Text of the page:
The letter is not a cry for negotiations; it is just a reminder to the American people that the war is unwinnable.

  • Michael Semple, a former UN and EU negotiator with the Taliban, suggested the letter said more about the internal politics of the insurgency, between moderates based in Qatar and more hardline elements in Afghanistan and Pakistan.“The Taliban have refused talks with the government of Afghanistan. To legitimise that position, they are putting it out that they are open to talks with the US,” said Semple, who is now a professor at Queen’s University Belfast.
  • Simon Gass, a former NATO senior civilian representative in Afghanistan, said: “Although the Taliban have had success on the ground, it has come at a big price in terms of losses. Morale is said by experts not to be great, particularly given the faction fighting which followed the deaths of Mullah Omar and Mullah Mansour.The encroachment of ISIS is a problem for the Taliban – they may be feeling the heat. The US intention to raise force levels will also discourage them.So this could be a significant move. But it could also be a tactic designed to disarm those in the US who are against any troop increase and to divide the Afghan and US governments.”

It is evident – even without the letter – that there cannot only be a military solution to the Taliban insurgency.

  • A peace process with the Taliban is almost certainly the best way to end the war in Afghanistan as a negotiated settlement is more achievable than a military victory and more desirable than an endless military stalemate.This ongoing conflict is severely affecting reconstruction efforts and increasing the suffering of Afghans. Moreover, it’s making the country unstable and a fragile state, which is helping ISIS and other extremists to increase their local footprints.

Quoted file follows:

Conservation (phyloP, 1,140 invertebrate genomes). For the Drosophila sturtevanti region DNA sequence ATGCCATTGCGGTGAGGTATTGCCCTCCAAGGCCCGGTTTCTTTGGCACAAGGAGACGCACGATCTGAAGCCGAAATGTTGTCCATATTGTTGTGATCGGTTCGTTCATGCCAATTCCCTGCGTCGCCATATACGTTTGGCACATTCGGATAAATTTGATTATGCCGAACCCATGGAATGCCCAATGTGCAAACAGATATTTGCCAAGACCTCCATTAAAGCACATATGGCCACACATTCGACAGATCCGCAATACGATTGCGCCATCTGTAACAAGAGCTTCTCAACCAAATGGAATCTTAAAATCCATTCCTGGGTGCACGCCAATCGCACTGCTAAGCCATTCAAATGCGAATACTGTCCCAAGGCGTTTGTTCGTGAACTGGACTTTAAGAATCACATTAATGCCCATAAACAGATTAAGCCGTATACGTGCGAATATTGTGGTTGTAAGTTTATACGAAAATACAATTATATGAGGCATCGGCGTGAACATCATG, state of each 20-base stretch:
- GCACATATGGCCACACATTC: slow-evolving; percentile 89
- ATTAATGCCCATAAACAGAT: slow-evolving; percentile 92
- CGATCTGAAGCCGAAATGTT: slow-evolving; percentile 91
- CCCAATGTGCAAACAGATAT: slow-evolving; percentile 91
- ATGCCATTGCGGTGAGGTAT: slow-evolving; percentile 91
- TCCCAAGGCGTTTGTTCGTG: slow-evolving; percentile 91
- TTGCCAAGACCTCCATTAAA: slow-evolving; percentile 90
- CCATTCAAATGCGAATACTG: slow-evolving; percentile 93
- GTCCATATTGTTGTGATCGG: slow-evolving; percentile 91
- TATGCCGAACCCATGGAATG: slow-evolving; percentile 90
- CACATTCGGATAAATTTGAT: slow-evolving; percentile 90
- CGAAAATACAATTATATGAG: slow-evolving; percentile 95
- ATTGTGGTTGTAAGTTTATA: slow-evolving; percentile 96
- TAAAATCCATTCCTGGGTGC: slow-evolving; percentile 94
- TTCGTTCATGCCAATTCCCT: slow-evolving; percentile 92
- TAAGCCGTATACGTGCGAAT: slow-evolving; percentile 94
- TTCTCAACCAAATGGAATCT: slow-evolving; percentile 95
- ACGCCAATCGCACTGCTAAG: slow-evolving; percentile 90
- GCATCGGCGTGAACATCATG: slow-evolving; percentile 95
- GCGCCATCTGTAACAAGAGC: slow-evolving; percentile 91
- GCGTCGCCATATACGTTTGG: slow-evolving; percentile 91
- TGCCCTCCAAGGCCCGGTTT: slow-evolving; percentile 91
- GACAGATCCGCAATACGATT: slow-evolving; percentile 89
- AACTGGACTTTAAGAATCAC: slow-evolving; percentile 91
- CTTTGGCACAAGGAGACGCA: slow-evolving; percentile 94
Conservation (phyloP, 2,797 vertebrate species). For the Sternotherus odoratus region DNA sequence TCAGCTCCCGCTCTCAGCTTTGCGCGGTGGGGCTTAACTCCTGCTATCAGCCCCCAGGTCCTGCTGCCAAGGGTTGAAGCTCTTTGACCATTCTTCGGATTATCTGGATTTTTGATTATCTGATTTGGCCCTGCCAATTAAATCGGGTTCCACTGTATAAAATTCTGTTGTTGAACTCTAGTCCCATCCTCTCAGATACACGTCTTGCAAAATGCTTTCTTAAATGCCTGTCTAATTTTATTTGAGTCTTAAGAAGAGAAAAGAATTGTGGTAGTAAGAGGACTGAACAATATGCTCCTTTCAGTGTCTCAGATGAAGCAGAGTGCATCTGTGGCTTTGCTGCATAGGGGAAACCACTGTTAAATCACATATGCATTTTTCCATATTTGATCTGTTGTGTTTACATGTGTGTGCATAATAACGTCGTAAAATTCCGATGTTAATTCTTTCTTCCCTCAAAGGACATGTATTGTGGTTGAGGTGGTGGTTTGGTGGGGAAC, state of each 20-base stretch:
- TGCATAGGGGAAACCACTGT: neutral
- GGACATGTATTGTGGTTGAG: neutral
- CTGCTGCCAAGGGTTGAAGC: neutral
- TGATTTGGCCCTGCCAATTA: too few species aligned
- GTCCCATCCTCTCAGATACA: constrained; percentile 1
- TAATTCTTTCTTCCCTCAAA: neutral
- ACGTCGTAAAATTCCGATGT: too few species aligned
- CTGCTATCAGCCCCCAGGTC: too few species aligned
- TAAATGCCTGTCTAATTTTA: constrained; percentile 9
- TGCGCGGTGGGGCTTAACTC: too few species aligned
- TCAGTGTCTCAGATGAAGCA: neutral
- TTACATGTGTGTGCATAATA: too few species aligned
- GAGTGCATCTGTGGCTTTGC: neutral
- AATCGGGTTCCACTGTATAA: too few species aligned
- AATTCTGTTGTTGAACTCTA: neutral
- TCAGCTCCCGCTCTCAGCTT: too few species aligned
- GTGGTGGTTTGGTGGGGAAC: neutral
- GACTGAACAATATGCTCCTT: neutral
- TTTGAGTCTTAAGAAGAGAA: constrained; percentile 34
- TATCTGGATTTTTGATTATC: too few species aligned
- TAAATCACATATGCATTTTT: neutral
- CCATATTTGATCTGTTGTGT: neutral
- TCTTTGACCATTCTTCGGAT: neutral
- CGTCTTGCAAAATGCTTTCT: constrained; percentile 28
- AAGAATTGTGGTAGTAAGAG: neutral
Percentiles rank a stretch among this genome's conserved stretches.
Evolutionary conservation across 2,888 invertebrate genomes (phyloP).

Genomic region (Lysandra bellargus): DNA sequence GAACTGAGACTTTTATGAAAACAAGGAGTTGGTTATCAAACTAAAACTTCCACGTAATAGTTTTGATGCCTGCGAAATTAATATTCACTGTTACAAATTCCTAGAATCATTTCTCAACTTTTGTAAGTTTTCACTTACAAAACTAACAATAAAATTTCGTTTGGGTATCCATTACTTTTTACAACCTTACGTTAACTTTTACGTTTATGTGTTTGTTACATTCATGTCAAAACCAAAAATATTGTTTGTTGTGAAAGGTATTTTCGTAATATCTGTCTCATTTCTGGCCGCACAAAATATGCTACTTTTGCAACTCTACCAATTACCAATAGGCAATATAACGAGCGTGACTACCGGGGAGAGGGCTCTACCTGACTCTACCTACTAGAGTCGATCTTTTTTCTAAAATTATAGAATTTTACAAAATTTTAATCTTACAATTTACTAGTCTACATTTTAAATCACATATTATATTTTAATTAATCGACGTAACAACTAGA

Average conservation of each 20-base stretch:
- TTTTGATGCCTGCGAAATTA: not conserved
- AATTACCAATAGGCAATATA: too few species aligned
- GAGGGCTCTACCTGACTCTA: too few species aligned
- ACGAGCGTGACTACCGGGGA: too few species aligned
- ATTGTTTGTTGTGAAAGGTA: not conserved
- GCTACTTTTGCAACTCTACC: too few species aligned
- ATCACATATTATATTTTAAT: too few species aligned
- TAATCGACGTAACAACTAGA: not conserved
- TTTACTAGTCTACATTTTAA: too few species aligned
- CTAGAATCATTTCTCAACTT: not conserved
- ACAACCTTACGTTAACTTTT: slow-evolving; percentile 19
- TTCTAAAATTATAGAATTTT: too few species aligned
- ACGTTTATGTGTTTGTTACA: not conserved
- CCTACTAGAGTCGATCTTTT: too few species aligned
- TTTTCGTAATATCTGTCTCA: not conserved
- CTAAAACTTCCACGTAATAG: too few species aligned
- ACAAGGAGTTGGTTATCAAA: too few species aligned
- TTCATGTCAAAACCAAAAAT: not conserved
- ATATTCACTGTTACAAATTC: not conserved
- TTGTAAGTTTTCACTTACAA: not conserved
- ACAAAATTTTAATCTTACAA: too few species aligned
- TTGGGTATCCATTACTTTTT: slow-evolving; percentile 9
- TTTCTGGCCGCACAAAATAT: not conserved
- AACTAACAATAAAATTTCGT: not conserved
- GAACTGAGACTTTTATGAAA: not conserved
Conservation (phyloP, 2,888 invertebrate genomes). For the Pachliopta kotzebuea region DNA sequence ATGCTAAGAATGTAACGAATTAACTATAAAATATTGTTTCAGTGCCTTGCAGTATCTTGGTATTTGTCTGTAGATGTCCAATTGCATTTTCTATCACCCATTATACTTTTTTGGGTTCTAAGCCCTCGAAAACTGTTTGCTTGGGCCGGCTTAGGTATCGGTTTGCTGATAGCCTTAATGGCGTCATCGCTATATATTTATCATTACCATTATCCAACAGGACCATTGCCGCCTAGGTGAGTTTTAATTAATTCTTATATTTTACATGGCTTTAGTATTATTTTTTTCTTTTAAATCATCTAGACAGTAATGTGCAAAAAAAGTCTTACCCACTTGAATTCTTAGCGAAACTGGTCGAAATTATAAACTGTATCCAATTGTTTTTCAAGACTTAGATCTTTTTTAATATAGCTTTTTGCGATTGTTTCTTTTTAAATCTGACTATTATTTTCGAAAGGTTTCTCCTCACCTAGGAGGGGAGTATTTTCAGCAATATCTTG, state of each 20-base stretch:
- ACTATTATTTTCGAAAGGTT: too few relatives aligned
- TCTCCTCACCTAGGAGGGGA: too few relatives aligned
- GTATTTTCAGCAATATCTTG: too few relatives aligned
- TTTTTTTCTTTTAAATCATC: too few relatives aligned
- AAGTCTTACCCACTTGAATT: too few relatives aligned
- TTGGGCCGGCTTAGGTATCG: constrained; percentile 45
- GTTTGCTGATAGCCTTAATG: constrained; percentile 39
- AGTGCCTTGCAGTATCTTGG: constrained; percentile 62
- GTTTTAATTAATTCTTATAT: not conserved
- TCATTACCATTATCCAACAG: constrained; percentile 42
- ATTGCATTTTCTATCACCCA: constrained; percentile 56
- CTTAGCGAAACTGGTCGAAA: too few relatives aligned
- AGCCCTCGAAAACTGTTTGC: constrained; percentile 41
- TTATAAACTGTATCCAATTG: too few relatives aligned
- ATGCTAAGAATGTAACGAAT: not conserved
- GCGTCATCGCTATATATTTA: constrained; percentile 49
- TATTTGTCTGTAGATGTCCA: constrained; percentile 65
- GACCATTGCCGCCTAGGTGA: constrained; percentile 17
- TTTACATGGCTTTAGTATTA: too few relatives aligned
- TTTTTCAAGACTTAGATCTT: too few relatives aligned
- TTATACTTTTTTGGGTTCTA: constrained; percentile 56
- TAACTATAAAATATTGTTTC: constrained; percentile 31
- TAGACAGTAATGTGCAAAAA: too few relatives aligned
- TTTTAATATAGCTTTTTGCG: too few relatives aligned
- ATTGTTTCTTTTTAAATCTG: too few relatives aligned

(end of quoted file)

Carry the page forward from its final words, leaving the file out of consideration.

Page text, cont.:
• The Taliban has condemned and countered the ISIS in Afghanistan, which suggests that the group is not allied to the global jihadist outfits that currently pose the greatest threat to Western interests.Hence it is comparatively easier to engage the Taliban in talks as compared to Jihadist outfits of the Middle East, which have global aspirations.
  • One of the main conditions for any peace talks to succeed is the realization that both sides cannot win the war. Both parties, that is the Afghan Government and the Taliban, are aware of this aspect. The Taliban are also feeling pressure from a growing body count and from defectors who have claimed allegiance to ISIS. The Afghan government also realizes that without the support of its foreign allies its security forces can’t tackle the Taliban insurgency on its own.

Note: The Taliban still maintains its representative office in Doha. This political office has authority to negotiate on behalf of its leadership. This office was able to secure the release of five Taliban members from the US detention facility at Guantanamo Bay in 2014, in exchange for American captive Sergeant Bowe Bergdahl. The starting point of any future peace talks between the Afghan government and the Taliban can be through this political office of the Taliban.

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The United States now has about 8,400 troops in Afghanistan.(Photo: Hindustan Times)

When do we understand the reluctance of the Americans?